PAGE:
This command first sets the 1920x1080 UYVY format on the DMA context (which must match the format on the sensor), and then starts capturing frames to a file called “capture”.

It is often useful to see the pipeline visually. media-ctl can print the pipeline as a dot graph which can then be converted to an image for viewing. The below set of commands can achieve this:

media-ctl --print-dot | dot -Tpng > graph.png Building the driver

First, enable the DPHY using CONFIG_PHY_CADENCE_DPHY. Then enable the CSI2RX bridge using CONFIG_VIDEO_CADENCE and CONFIG_VIDEO_CADENCE_CSI2RX. Finally, enable CONFIG_VIDEO_TI_J721E_CSI2RX. The config for the sensor should also be enabled.

The driver can be built-in or it can be a loadable module. If the driver is built as a module, the module will be called j721e-csi2rx. Along with that, the Cadence bridge and DPHY modules must also be loaded, which are called cdns-csi2rx and cdns-dphy respectively. Creating device tree nodes for sensor

Since the sensor is a separate module and any sensor can be plugged in to the board, the sensor device tree nodes are not included in the base dtb. Instead, it should be added in as an overlay.

Below overlay is an example for adding the overlay nodes:

// SPDX-License-Identifier: GPL-2.0
 * Copyright (C) 2021 Texas Instruments Incorporated - https://www.ti.com/


#include <dt-bindings/gpio/gpio.h>

&main_i2c6 {
    #address-cells = <1>;
    #size-cells = <0>;

    camera_sensor: camera@12 {
            compatible = "manufacturer,sensor-compatible";
            reg = <0x12>;

                    /* Other sensor properties go here... */

            port {
                    csi2_cam0: endpoint {
                            remote-endpoint = <&csi2rx0_in_sensor>;
                            clock-lanes = <0>;
                             * This example sensor uses 2 lanes. Other sensors might use
                             * 1, 2, 3, or 4 lanes. Populate this property accordingly.
                             * See Documentation/devicetree/bindings/media/video-interfaces.yaml
                             * for more info.
                            data-lanes = <1 2>;

&csi0_port0 {
    status = "okay";

    csi2rx0_in_sensor: endpoint {
            remote-endpoint = <&csi2_cam0>;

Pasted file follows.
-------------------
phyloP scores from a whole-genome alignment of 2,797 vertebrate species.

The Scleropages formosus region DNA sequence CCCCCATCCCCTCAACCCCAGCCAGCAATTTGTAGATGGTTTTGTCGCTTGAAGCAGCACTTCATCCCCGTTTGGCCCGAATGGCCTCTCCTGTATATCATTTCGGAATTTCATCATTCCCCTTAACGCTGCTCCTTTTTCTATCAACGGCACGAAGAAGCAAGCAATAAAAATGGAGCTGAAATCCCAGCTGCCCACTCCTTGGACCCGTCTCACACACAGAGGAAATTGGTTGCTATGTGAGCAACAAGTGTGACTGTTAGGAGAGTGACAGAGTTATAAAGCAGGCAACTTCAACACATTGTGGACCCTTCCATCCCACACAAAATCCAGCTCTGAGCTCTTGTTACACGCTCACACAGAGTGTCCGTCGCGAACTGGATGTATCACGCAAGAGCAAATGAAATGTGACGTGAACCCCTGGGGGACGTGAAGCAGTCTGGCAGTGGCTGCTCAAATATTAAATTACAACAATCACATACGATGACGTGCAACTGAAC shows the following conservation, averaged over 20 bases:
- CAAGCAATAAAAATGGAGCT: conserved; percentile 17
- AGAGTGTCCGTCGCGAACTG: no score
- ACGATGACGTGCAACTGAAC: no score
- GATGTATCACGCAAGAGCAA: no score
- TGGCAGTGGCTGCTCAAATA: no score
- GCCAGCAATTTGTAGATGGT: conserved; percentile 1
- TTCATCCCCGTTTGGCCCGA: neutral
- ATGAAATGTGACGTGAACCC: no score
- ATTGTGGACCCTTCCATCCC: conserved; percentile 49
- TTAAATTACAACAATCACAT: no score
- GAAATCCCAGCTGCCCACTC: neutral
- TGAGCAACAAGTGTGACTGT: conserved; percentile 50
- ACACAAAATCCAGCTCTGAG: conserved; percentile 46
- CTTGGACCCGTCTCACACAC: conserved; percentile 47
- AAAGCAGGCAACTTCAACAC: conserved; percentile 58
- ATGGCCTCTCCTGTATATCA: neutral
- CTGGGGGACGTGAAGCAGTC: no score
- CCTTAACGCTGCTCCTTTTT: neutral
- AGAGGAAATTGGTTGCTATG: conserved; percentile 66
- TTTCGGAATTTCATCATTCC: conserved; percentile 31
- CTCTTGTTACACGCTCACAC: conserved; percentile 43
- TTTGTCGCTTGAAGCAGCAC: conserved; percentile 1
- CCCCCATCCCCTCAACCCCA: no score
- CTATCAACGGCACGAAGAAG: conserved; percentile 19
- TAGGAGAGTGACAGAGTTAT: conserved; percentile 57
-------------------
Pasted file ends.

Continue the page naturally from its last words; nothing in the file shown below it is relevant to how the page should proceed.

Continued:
bus-type = <4>; /* CSI2 DPHY. */
            clock-lanes = <0>;
            data-lanes = <1 2>;
}; Enabling camera sensors

J784S4 has three instances of CSI2RX capture subsystem and can support upto twelve IMX390 cameras using FPDLink fusion EVM, J784S4 EVM and AM69A SK also supports OV5640 module connected to MIPI connector. AM69A SK has two instances of 22-pin FFC camera connector to which IMX219 based RPi camera modules can be interfaced. Applying sensor overlays

To enable FPDLink cameras you will need to apply the device tree overlays for both the fusion board and the sensor at U-boot prompt:

# For single RCM IMX390 connected to RX port 0 on Fusion board EVM on J721S2 CPB:
# FPDLink IMX390 camera overlays are named according to the port connected in the following
# format : k3-j721e-fpdlink-imx390-rcm-<csi_port>-<fusion_rx_port>.dtbo
=> setenv name_overlays k3-j784s4-fpdlink-fusion.dtbo k3-j721e-fpdlink-imx390-rcm-0-0.dtbo
=> boot

# For single RCM IMX390 connected to RX port 0 on Fusion board EVM on AM69A SK:
=> setenv name_overlays k3-am69-sk-fpdlink-fusion.dtbo k3-j721e-fpdlink-imx390-rcm-0-0.dtbo
=> boot

To enable IMX219 camera connected to the 22-pin FFC connectoron AM69A SK, enable the sensor overlay at U-boot prompt:

# For IMX219 connected to 22-pin FFC connector
=> setenv name_overlays k3-am69-sk-rpi-cam-imx219.dtbo
=> boot

For more details on building or applying overlays permanently, refer to the How to enable DT overlays in linux guide.